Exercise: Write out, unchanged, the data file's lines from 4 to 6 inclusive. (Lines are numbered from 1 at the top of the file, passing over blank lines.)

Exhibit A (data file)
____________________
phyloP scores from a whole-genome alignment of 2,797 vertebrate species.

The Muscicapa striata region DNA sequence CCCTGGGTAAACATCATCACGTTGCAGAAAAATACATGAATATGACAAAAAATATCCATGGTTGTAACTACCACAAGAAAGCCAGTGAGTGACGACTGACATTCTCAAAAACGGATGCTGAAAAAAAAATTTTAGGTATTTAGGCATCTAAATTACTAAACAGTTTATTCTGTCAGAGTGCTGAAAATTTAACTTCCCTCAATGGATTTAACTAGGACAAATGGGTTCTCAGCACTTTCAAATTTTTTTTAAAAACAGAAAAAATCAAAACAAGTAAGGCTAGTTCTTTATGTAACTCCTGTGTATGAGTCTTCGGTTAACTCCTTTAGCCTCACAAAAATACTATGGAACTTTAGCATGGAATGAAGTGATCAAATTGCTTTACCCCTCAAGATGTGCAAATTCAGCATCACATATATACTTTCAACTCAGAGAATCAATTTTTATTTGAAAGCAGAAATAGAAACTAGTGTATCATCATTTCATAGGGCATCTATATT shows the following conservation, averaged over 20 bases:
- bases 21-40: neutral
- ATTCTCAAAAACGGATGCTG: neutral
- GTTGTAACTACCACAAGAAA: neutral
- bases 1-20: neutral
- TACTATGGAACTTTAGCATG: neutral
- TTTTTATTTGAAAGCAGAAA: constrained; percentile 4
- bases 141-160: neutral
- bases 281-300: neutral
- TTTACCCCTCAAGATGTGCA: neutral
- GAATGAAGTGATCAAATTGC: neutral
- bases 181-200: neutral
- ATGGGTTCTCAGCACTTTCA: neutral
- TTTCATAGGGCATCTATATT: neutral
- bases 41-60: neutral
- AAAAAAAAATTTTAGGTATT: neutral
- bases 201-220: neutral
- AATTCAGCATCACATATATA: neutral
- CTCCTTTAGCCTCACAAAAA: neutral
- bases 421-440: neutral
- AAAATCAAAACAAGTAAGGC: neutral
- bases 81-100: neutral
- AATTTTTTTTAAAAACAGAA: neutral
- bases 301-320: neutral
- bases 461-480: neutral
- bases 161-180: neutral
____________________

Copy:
- ATTCTCAAAAACGGATGCTG: neutral
- GTTGTAACTACCACAAGAAA: neutral
- bases 1-20: neutral